A Salute to John Glenn: 50 Years of American Manned Spaceflight

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Ralph Morse / Time & Life Pictures / Getty Images

Astronaut John Glenn in space suit

John Glenn used to keep a little toy in his office during his years as a U.S. Senator. It was a model of his Mercury spacecraft — the capsule dubbed Friendship 7 — that he rode into orbit on February 20, 1962. The model was remarkable for its detail and its historical significance, but the most extraordinary thing about it was a small plaque affixed to its stand. "Scale: 1:9," it said. Magnify that model ninefold and all you do is turn it from a small toy to a big toy, and yet 50 years ago this month, Glenn risked his neck aboard such a thing all the same.

The Mercury astronauts never much cared for the term space capsule. There was a passivity about it, and test pilots aren't passive people. A bathysphere is a capsule; a sarcophagus is a capsule. A spacecraft is a vehicle, thank you very much, and it ought to be described that way. Still, there was no overstating the tininess of this particular vehicle. It may have been 9 ft. tall and 6 ft. 3 in. wide at its base, but most of that volume was stuffed with instrumentation. The habitable space was so cramped that, as the old joke went, you didn't so much climb inside a Mercury spacecraft as put it on.

The Atlas rocket that lofted the spacecraft was no luxury ride either. First of all, it was intended to be used as an intercontinental ballistic missile — not something designed with the comfort of a passenger in mind. Its skin was so thin its sides could collapse if it weren't filled with fuel. That kept weight down but made for an awfully flimsy machine. And the Atlases had an unfortunate habit of blowing up on launch. But never mind, Glenn agreed to fly one.

God Speed, John Glenn: Americans in Orbit

His mission, now half a century old, has long been a signal moment in America's 20th century history. That the country felt a deep, urgent need to get men into orbit is a defining fact of that era too — as the U.S. and the USSR faced off across a two-power world in which space had become the highest hill that could be captured in a not-yet-shooting war.

So Glenn flew, in a little ship atop balky booster, spending a total of 5 hr. and 16 min. aloft, as he orbited the planet three times. The return to Earth turned out to be bumpier than the controllers had planned. A light on Glenn's instrument panel warned him that his heat shield — the only thing that would protect him from his fireball plunge through the atmosphere — was loose. As a precaution, NASA ordered him not to jettison his retrorockets before re-entry. The little bundle of ordnance — which was fired once to slow his speed and ease him out of orbit — was strapped in place over the heat shield. The hope was that it would keep everything where it was supposed to be until it burned away during the fall to Earth, after which air pressure would do the job. As it turned out, the light was a false alarm, and when the spacecraft finally hissed into the cold water of the Atlantic Ocean, the heat shield was found to be intact.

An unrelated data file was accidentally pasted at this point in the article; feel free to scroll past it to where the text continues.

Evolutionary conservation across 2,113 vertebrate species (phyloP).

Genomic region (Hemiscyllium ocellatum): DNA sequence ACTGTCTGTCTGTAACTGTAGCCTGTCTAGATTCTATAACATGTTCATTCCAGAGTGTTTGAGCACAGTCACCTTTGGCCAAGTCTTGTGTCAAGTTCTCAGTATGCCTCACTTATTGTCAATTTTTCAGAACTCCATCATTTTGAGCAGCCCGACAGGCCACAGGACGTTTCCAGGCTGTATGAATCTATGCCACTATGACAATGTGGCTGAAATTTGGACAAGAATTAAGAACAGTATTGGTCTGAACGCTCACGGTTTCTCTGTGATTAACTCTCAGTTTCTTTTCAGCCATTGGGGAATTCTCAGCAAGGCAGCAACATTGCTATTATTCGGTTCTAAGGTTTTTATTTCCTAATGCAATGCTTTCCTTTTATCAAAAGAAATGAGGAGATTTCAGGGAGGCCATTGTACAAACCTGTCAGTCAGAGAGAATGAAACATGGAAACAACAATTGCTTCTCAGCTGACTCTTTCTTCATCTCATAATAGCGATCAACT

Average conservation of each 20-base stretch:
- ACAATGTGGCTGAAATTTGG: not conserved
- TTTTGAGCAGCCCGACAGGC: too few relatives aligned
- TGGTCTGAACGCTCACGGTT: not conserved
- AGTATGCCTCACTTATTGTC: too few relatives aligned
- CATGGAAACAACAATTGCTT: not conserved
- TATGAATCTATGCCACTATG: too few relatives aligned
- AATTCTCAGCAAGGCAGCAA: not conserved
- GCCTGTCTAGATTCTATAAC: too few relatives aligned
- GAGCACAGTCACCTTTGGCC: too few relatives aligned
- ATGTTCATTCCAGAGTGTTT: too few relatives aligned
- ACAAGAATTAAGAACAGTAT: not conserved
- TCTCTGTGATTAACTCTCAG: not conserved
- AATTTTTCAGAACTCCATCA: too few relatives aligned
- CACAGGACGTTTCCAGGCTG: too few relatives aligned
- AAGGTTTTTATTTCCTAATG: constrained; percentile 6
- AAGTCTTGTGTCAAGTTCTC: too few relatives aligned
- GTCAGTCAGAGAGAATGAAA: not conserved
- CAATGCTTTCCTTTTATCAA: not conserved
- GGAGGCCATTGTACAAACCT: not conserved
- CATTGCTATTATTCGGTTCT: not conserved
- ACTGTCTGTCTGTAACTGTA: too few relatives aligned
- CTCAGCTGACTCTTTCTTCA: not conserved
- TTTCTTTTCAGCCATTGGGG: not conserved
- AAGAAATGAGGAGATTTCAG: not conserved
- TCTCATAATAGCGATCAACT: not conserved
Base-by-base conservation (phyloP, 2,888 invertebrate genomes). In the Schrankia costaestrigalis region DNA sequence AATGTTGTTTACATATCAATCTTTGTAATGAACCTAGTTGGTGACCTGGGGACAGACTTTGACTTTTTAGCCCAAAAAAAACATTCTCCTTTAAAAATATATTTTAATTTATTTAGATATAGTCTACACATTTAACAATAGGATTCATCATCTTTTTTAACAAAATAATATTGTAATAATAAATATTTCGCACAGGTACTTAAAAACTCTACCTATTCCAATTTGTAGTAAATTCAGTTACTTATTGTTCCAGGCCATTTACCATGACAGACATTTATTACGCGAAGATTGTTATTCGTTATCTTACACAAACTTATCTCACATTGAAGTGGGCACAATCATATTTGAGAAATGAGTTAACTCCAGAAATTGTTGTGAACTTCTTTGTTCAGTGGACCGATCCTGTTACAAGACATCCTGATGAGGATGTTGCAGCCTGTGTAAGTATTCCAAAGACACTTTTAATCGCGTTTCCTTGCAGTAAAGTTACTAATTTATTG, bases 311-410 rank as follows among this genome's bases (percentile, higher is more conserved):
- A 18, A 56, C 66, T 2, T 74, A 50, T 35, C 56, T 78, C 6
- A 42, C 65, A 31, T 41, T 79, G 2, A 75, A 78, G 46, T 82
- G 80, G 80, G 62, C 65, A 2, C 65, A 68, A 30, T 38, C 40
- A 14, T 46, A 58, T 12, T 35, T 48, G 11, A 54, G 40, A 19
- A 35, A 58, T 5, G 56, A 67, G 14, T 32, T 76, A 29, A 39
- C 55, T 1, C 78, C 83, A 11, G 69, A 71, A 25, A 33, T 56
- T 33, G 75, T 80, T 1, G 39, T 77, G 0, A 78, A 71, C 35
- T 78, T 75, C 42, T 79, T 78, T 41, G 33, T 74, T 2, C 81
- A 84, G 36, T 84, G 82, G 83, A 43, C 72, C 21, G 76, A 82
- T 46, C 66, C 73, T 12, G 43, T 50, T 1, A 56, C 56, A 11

Friendship 7 is at the Smithsonian National Air and Space Museum in Washington, D.C., today. It's encased in a plastic shell so you can't touch the heat shield, but you can see it up close — still scarred with the sunburst-like rays that speak to the hellfire it felt in 1962. Back then, all heat shields were what's known as ablative — meaning they were designed to disintegrate, burning off slowly and carrying the heat away from the vehicle. In theory, you could melt away the whole shield and have nothing left; in practice, there was always more than enough ablative material to keep the passengers safe.

Still, there was something gloriously self-consuming about the old heat shields — something that captured the early days of the space age as a whole. Rockets would be used once and dropped in the drink; exploding bolts would separate the stages on the way up. The need was too great, the pace was too fast to worry about doing things more delicately. Ultimately — and inevitably — people were consumed too: the Apollo 1 crew; the Columbia and Challenger crews; Charlie Bassett and Elliot See, two Gemini astronauts who died in training jets before they could ever get to space and yet pushed the program along all the same.

But John Glenn has survived and his spacecraft has survived. At 9:27 a.m. E.T. this February 20, pause to take a glance at a clock. Glance again at 2:43 p.m. Those are the hours of Glenn's liftoff and splashdown. That's far too short a span to define a life — but it's more than enough to exemplify it.